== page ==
Set out below is an overview of the process we follow when we receive a planning application:
When an application is received it is examined to ensure that all the forms have been fully and correctly completed.
Checks are made to ensure that the plans are to scale and clearly identify the site in question. We also check that the correct fee has been paid and that relevant certificates have been signed.
We then register the application as 'valid' and a consultation process begins. We will write to appropriate organisations and certain key neighbours so that they have the chance to comment on the application and inspect the plans if required. In some cases a site notice will be displayed near to the area in question there may also be a need to advertise the proposal in a newspaper.
Neighbours and relevant organisations will be given 21 days to give us their comments about an application. This can be submitted in writing or by email (details available in the 'contact us' section).
Many people use email to contact Planning Development Services and to comment on planning applications. However when we receive comments by email we still need to know who made them and where they live. The advice from the Local Government Ombudsman is that any correspondence on planning issues should include a real name and address if it is to be meaningfully considered. If you contact us by email without giving a real name and address we will contact you and ask you to provide one before we can consider your comments.
We are not able to respond to comments or queries due to the significant number of representations we receive. To do so would require additional staffing resources. However, each representation will be considered, summarised and addressed in the case officer's report.
The applicant or agent will receive a letter which will provide a unique reference number, which should be quoted in all correspondence along with the name of the case officer dealing with this application.
Once the case officer has received the application they will make a full assessment of the proposal taking into account relevant Stockton Council and Government policies. A site visit will also help the case officer to assess the impact of the proposal on neighbouring properties and the surrounding area. After assessing the application, the Case Officer will write a report to recommend whether planning permission should be granted or not.
Most applications are decided by Planning Officers, under the delegated authority of the Head of Economic Growth and Development Services. However, some applications are passed to the Council's Planning Committee who will make a decision based on the Officer's recommendation. In terms of decision times, it can take up to 8 weeks to determine a householder or minor planning application and in the case of a major planning application the timescale can be up to 13 weeks.
In The Council's current scheme of delegation authorises the Head of Economic Growth and Development Services to determine the applications which do not generate more than five individual letters of contrary to the officer recommendation. Where there are more than five individual letters contrary to the officer recommendation, the planning application is reported to the Planning Committee for determination with the exception of mobile phone mast applications where they remain delegated regardless of the number of objections received.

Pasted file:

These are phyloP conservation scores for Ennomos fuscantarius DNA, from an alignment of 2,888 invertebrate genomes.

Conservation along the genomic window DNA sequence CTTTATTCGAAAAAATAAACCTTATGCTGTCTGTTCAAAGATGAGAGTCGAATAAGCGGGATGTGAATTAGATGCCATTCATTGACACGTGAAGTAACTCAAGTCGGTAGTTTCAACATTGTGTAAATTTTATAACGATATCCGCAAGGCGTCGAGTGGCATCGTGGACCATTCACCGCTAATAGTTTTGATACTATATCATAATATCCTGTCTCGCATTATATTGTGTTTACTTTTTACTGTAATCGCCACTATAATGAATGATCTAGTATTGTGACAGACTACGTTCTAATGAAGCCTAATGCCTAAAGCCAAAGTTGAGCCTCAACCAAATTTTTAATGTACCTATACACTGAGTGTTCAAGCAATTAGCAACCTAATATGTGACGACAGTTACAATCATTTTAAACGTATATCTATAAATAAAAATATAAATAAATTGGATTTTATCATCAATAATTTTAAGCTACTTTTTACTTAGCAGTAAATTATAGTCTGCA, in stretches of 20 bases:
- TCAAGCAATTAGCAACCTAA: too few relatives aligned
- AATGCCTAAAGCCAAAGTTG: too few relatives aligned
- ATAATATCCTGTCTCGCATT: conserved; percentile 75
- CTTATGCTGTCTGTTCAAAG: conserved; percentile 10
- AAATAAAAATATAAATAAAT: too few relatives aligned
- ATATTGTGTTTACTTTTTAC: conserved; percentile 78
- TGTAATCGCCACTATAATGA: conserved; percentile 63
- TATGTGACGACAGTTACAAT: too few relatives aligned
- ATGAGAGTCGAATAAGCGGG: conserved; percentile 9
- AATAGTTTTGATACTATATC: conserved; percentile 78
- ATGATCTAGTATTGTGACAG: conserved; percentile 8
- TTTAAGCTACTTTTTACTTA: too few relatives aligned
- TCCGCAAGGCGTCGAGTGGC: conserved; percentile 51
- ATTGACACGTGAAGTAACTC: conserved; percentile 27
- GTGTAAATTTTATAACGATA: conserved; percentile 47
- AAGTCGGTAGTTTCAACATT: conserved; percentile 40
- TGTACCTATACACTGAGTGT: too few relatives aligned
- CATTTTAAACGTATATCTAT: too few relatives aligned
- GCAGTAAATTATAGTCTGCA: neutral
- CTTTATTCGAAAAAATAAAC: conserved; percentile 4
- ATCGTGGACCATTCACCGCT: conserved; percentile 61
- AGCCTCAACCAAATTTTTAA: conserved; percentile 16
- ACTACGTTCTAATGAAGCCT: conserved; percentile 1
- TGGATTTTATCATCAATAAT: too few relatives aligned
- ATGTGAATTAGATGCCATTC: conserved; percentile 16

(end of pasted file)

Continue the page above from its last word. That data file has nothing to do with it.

An ‘individual letter of response’ under his scheme is defined as:
In the case of mobile phone masts we are only allowed a period of 56 days in which to deal with the notification application. A failure to do so would enable the apparatus to be erected by default. The decision on the application will usually be made by a Planning Officer as delegated by The Council (this is irrespective of the number of objections received).
There are many factors which are considered in the decision making process. These are called Material Considerations. The council is guided by both formal and informal advice from central government. This takes the form of Planning Policy Guidance Notes, Circulars and statements from Ministers.
There is also a wealth of legislation, in particular the Town and Country Planning Act 1990, together with regulations and related legislation (for example - Listed Buildings and Conservation Areas).
The Planning Portal website has the most up to date information about these issues. The Council must also be mindful of decisions taken by the courts and Planning Inspectors upon appeals.
The Planning Portal website also contains relevant information on Lawful Development Certificates.
When considering any application all material planning considerations must be taken on board.
At the end of this process, planning permission can either be granted (with or without conditions) or it can be refused. If an application is granted planning permission, there is no third party right of appeal. If an application is refused planning permission/consent, the applicant can lodge an appeal with the Secretary of State within six months from the date of decision for a planning application, 12 weeks for a householder application or 8 weeks for advertisement consent.